A crowd of about 20 people waited Tuesday on Grovers Avenue in Black Rock neighborhood of Bridgeport, Conn., to get a glimpse at former President Bill Clinton as he arrived for a fundraiser across the street to support his wife Hillary’s presidential campaign.
The event was held at the newly constructed waterfront home of software executive Oni Chukwu.
Guests reportedly paid $2,700 each to rub elbows with the former president, who was expected to pose for photos.
The people waiting outside weren't disappointed. Clinton's motorcade arrived at 4:30 p.m., and he got out of his car and — with Secret Servicemen at his side — crossed the street and shook hands and took selfies with excited fans.
"I'm really late," Clinton said, adding he couldn't stay too long.
The former president patiently smiled for dozens of cellphone photos, asking a small child, "What's your name?" before waving and heading back to the motorcade.
"Well, that was worth it," said Bill Pelletier, who lives across the street. "That's what they're paying $2,700 for!'
Pelletier stood in the light rain with his wife, Maureen, and some of his seven children. John Torres, whose father Rick was the Republican hopeful for mayor last year, stopped by around 4 p.m. to say he couldn't stay, but he encouraged the Pelletiers to be patient.
"Best-case scenario? You get to see Bill Clinton," he said.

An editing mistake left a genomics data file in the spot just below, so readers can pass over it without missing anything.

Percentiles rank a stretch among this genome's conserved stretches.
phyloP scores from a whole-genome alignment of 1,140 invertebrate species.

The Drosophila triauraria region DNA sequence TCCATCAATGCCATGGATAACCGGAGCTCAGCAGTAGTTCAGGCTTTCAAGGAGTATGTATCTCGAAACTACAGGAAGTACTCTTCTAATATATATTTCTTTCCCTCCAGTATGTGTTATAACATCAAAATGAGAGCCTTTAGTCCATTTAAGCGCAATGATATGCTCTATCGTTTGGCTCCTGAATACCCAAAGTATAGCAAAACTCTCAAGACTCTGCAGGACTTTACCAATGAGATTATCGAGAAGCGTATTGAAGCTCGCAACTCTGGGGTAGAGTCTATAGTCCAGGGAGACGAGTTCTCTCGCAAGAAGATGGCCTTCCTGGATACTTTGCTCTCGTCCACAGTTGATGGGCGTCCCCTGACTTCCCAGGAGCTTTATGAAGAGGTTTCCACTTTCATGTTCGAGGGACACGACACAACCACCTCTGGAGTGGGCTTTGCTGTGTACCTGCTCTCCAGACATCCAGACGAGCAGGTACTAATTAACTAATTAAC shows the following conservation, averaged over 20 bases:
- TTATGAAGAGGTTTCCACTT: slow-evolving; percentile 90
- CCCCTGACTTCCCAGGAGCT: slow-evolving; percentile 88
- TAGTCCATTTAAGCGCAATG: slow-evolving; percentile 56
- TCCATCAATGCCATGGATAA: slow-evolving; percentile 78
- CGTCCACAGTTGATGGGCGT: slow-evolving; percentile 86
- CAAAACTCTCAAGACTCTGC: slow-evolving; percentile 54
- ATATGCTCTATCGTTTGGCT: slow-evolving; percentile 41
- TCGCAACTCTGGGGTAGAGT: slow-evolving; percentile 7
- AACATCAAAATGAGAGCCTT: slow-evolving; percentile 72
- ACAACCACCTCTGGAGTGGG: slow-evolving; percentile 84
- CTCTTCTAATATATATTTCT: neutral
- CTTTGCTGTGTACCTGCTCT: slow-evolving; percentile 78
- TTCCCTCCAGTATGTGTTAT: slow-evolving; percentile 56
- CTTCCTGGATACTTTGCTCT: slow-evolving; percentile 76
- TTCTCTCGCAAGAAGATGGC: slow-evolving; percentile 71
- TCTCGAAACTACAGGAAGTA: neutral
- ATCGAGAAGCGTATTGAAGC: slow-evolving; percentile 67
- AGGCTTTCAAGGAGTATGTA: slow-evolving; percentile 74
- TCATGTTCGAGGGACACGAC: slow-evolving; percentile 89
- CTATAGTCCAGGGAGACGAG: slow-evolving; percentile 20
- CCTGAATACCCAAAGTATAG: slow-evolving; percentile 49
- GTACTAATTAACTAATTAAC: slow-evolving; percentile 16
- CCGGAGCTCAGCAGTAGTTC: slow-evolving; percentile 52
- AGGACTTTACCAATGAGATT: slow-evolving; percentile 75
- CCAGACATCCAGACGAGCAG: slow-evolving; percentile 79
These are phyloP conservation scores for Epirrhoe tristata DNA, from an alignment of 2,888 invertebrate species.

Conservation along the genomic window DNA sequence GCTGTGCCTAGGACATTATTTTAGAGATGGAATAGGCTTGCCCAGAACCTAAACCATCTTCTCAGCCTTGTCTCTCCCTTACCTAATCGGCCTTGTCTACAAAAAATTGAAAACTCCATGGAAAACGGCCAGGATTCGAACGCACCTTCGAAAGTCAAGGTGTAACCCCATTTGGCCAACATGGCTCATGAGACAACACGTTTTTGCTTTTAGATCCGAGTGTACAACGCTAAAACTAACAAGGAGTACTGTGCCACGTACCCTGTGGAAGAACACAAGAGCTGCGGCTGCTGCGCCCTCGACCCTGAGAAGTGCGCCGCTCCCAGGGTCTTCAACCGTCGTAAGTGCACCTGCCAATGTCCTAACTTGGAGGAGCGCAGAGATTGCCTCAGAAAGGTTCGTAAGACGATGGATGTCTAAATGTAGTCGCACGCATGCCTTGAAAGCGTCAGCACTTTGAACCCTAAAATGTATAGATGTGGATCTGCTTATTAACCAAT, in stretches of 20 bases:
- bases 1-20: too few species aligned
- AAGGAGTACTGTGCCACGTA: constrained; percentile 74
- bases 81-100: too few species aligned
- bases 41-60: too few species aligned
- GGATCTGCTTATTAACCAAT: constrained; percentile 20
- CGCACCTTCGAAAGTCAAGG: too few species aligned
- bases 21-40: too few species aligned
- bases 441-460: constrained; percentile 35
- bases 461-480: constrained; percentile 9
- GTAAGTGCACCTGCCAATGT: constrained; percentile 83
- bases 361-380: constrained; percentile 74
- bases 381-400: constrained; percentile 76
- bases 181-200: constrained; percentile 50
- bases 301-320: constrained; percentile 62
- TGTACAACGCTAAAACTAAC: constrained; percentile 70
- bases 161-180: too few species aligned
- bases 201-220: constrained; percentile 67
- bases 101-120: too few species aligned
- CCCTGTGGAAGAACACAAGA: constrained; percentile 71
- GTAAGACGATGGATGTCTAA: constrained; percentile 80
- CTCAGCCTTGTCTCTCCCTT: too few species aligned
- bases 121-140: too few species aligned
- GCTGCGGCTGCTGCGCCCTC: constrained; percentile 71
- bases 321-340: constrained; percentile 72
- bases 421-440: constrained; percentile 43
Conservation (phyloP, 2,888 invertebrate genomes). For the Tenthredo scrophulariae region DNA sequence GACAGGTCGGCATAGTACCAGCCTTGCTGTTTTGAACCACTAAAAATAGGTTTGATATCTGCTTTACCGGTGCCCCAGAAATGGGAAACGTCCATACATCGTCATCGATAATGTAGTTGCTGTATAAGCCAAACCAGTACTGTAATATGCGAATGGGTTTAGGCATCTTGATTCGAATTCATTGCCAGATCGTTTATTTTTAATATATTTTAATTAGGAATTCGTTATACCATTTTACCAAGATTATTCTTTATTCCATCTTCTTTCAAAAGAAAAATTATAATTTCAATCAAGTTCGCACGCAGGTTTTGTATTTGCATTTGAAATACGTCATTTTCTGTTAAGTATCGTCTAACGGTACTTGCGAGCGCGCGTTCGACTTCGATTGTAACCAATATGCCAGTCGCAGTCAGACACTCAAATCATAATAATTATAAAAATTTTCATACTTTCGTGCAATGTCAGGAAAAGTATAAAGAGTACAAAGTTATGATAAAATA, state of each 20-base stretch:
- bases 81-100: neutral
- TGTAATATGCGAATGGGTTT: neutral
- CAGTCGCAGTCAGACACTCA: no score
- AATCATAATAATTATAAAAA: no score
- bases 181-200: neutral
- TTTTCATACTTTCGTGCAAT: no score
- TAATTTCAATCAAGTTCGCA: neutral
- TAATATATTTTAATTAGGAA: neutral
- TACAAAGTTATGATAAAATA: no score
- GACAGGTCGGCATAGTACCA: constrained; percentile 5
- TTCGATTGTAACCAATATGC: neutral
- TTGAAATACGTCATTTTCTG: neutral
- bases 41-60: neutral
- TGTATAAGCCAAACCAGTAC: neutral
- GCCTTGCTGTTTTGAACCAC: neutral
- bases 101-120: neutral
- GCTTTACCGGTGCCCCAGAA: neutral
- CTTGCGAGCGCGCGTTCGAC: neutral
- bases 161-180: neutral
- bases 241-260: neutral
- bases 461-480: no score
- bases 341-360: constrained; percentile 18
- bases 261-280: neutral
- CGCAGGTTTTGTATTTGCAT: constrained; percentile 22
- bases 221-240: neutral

Torres' mother, who runs Harborview Market with her husband, spent some of the day making her famous oversized cookies for the party, Maureen Pelletier said.
"Isn't that cool?" she said.
The Black Rock event comes just weeks before the first presidential caucus on Feb. 1 in Iowa.
Clinton’s Connecticut visit is a homecoming of sorts. Bill and Hillary Clinton first met as students at Yale Law School in New Haven.
Formerly the executive vice president of Westport-based Triple Point Technology, Chukwu was appointed president and CEO of etouches in September 2013. Founded as an event management company in 1998, etouches has since evolved into an award-winning software company with a global headquarters in Norwalk.
As the presidential campaign heads into primary season, Clinton’s closest competitor, Vermont Sen. Bernie Sanders, claimed the Clinton campaign was in “serious trouble.” In fact, a Quinnipiac University poll released Tuesday showed Sanders leading Clinton in Iowa with 49 percent of the vote over Clinton’s 44 percent.
That represents a 9-point increase for Sanders and a 7-point drop for Clinton since the last Quinnipiac poll a month ago.
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